DevOps patterns and anti-patterns for continuous software updates (sponsored by JFrog)
So you want to update the software for your user, be it the nodes in your Kubernetes cluster, a browser on a desktop, or an app in a smartphone or a car. What could possibly go wrong?
Baruch Sadogursky analyzes real-world software update fails and how multiple DevOps patterns that fit a variety of scenarios could have saved the developers. Manually making sure that everything works before sending an update and expecting the user to do acceptance tests before they update is most definitely not on the list of such patterns. Join in to discover awesome and scary continuous update horror stories and some obvious (and some not so obvious) proven ideas for improvement and best practices you can start following tomorrow.
This session is sponsored by JFrog.
- Familiarity with DevOps and automation, continuous delivery, Java, Groovy, software development, software architecture, DevOps, continuous integration, and software engineering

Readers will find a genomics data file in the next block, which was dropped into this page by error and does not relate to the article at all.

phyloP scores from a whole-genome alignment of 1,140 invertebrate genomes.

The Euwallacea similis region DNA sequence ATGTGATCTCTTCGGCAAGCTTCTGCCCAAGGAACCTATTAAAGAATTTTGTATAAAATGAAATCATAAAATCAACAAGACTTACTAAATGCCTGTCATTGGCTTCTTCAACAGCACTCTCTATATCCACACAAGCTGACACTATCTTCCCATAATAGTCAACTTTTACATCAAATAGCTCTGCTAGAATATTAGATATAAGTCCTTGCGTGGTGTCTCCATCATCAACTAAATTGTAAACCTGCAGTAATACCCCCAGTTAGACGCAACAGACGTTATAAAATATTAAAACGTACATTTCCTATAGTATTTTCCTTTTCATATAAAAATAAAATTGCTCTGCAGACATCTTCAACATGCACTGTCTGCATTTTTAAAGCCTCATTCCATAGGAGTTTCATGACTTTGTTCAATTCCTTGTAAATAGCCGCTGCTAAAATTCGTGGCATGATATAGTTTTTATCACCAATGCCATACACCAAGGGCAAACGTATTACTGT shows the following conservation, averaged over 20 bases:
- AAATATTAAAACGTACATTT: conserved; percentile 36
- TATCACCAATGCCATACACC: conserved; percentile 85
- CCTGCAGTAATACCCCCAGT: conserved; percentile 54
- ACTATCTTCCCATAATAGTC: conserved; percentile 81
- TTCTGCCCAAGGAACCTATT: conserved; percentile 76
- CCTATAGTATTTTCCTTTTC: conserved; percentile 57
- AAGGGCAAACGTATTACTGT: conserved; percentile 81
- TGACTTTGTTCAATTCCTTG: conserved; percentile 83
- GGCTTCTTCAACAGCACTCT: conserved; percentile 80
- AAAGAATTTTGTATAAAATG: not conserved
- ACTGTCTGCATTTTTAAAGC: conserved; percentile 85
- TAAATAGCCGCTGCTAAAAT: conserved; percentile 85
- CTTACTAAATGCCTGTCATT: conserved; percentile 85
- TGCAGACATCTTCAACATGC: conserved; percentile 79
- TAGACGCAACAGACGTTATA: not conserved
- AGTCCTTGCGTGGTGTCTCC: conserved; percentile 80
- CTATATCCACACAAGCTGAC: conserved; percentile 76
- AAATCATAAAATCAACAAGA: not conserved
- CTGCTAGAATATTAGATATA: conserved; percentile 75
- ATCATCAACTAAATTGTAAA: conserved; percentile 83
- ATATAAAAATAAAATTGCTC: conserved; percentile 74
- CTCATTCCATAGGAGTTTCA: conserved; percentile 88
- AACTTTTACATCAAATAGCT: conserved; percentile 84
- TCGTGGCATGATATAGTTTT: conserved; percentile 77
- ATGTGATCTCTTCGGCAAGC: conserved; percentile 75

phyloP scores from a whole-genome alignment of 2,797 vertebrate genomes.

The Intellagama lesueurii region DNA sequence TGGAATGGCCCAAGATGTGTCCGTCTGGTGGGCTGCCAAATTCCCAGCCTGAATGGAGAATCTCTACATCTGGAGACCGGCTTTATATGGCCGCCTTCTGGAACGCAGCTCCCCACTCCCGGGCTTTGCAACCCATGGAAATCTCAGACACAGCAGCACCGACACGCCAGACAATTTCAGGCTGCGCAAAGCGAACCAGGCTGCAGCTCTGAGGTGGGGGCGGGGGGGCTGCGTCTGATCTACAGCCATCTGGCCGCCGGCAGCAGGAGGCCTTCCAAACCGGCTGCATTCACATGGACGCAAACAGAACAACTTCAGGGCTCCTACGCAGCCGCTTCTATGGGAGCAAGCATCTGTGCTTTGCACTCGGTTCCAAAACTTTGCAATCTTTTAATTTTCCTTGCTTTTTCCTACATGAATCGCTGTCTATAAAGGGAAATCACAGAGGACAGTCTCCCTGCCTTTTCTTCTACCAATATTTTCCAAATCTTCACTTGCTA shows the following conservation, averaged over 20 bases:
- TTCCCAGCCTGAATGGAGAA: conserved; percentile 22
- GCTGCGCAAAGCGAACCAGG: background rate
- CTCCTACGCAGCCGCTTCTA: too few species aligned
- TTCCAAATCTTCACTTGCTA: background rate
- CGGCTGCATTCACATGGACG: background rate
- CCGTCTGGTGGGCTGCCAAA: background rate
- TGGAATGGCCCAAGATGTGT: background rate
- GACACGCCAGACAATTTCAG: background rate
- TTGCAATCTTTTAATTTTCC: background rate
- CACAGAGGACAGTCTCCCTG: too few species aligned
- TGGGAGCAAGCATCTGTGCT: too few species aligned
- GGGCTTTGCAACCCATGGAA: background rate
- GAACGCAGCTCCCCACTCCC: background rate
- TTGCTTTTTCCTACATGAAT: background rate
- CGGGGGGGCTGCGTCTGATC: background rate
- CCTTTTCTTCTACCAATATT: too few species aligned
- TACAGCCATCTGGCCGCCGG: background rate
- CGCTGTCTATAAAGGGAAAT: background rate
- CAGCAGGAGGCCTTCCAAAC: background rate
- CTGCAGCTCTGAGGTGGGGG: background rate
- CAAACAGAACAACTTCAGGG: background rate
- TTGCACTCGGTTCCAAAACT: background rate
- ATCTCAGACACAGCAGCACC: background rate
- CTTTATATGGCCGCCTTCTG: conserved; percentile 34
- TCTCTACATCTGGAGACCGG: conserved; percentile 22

What you'll learn
- Learn best practices for continuous delivery
Baruch Sadogursky (JBaruch) is a developer advocate at JFrog. His passion is speaking about technology. Well, speaking in general, but doing it about technology makes him look smart, and 17 years of high-tech experience sure helps. When he’s not on stage (or on a plane to get there), he learns about technology, people, and how they work or—more precisely—don’t work together. He’s a CNCF ambassador, Developer Champion, and a professional conference speaker on DevOps, Java, and Groovy topics. He’s also a regular at the industry’s most prestigious events, such as JavaOne (where he was awarded a Rock Star award), DockerCon, Devoxx, devopsdays, OSCON, and Qcon. You can follow him on Twitter at @jbaruch.
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